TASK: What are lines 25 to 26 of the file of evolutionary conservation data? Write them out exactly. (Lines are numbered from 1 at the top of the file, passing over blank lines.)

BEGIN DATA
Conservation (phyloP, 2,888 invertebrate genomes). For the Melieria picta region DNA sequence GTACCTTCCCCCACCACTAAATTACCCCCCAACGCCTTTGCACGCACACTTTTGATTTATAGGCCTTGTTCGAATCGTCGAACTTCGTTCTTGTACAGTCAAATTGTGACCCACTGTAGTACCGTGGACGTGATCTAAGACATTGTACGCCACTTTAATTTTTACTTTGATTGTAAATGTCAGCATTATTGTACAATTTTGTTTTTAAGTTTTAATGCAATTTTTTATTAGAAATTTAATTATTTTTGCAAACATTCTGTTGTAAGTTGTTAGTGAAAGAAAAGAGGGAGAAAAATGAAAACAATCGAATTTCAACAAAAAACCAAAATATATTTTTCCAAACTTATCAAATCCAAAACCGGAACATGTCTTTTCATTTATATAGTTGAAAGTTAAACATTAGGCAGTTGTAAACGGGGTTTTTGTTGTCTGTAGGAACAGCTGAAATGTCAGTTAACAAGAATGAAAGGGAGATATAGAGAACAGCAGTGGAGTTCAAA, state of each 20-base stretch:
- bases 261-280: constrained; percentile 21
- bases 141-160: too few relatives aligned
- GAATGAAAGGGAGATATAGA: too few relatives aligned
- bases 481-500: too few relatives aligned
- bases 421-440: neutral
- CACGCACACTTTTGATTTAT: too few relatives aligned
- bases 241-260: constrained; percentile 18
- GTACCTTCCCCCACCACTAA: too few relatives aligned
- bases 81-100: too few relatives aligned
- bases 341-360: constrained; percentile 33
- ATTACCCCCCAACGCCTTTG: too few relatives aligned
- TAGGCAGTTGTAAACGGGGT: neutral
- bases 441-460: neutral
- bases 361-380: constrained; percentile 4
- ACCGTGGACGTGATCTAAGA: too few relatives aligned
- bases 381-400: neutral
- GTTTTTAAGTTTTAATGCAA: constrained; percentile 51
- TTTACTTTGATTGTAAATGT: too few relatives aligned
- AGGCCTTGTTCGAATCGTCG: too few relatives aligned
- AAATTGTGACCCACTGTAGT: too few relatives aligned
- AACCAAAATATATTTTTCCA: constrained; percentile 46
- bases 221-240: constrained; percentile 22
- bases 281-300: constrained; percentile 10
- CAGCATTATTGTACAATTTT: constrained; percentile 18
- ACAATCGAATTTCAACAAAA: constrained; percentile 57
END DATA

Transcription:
- CAGCATTATTGTACAATTTT: constrained; percentile 18
- ACAATCGAATTTCAACAAAA: constrained; percentile 57